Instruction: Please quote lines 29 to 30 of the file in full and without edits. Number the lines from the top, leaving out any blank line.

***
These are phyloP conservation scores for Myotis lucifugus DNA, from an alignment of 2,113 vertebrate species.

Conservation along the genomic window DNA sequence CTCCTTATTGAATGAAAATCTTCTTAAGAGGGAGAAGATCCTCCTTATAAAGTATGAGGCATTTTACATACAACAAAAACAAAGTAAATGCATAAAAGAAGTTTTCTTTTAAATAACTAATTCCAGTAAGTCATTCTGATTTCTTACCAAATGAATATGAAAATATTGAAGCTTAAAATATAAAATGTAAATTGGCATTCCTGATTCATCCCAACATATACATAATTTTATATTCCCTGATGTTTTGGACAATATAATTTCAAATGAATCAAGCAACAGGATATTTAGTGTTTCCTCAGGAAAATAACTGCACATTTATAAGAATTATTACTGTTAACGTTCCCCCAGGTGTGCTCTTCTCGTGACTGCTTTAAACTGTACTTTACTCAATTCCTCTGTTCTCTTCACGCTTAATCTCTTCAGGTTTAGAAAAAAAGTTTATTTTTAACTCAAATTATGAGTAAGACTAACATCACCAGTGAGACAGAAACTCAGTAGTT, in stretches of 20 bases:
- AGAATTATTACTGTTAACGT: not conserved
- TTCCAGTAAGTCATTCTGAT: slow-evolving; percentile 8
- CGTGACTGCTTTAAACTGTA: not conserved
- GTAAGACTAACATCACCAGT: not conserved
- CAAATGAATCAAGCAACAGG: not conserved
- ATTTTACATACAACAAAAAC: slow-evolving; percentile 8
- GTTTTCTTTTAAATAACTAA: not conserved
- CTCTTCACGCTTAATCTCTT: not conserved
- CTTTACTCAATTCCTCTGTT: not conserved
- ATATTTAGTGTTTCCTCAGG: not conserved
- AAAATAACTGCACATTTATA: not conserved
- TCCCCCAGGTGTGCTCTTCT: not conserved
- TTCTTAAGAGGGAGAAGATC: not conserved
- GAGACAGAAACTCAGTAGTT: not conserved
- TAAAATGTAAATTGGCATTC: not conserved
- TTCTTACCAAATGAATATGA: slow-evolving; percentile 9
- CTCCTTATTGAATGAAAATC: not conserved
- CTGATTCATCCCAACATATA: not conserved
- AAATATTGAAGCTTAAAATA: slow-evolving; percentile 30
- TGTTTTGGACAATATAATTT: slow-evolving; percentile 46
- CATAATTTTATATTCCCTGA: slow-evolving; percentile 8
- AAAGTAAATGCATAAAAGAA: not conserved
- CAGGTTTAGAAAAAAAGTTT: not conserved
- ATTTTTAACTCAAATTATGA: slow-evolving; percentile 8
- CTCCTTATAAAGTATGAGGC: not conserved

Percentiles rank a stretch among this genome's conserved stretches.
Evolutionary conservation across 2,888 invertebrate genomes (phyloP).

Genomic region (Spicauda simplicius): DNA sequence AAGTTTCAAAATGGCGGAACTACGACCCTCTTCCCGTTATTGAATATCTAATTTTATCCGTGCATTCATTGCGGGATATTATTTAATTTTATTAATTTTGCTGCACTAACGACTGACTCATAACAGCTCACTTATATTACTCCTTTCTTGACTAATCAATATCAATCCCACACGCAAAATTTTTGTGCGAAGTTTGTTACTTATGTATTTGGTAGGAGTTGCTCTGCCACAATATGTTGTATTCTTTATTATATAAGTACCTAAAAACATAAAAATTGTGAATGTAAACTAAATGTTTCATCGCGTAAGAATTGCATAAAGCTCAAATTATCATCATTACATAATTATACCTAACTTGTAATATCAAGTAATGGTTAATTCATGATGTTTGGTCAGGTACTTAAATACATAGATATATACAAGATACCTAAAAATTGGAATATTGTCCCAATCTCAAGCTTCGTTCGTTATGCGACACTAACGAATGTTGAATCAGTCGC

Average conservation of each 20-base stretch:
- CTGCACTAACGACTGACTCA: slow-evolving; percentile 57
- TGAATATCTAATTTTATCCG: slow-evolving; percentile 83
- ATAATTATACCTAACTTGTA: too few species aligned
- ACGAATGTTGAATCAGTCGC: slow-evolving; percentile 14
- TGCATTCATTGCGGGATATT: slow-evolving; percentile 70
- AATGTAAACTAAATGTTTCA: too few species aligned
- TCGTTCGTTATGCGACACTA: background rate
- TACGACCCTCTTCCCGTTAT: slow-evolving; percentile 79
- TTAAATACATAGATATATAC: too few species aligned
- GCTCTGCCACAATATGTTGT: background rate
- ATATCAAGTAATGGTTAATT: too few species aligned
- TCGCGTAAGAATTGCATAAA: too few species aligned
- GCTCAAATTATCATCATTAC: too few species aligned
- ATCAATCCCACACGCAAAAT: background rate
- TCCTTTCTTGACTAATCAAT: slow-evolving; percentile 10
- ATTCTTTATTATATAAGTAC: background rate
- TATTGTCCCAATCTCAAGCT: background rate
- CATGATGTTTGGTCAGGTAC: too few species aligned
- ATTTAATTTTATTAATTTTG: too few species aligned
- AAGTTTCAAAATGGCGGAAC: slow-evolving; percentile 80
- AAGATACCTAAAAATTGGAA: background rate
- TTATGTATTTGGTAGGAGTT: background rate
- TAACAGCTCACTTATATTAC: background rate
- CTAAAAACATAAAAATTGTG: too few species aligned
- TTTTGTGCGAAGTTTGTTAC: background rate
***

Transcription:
Evolutionary conservation across 2,888 invertebrate genomes (phyloP).

Genomic region (Spicauda simplicius): DNA sequence AAGTTTCAAAATGGCGGAACTACGACCCTCTTCCCGTTATTGAATATCTAATTTTATCCGTGCATTCATTGCGGGATATTATTTAATTTTATTAATTTTGCTGCACTAACGACTGACTCATAACAGCTCACTTATATTACTCCTTTCTTGACTAATCAATATCAATCCCACACGCAAAATTTTTGTGCGAAGTTTGTTACTTATGTATTTGGTAGGAGTTGCTCTGCCACAATATGTTGTATTCTTTATTATATAAGTACCTAAAAACATAAAAATTGTGAATGTAAACTAAATGTTTCATCGCGTAAGAATTGCATAAAGCTCAAATTATCATCATTACATAATTATACCTAACTTGTAATATCAAGTAATGGTTAATTCATGATGTTTGGTCAGGTACTTAAATACATAGATATATACAAGATACCTAAAAATTGGAATATTGTCCCAATCTCAAGCTTCGTTCGTTATGCGACACTAACGAATGTTGAATCAGTCGC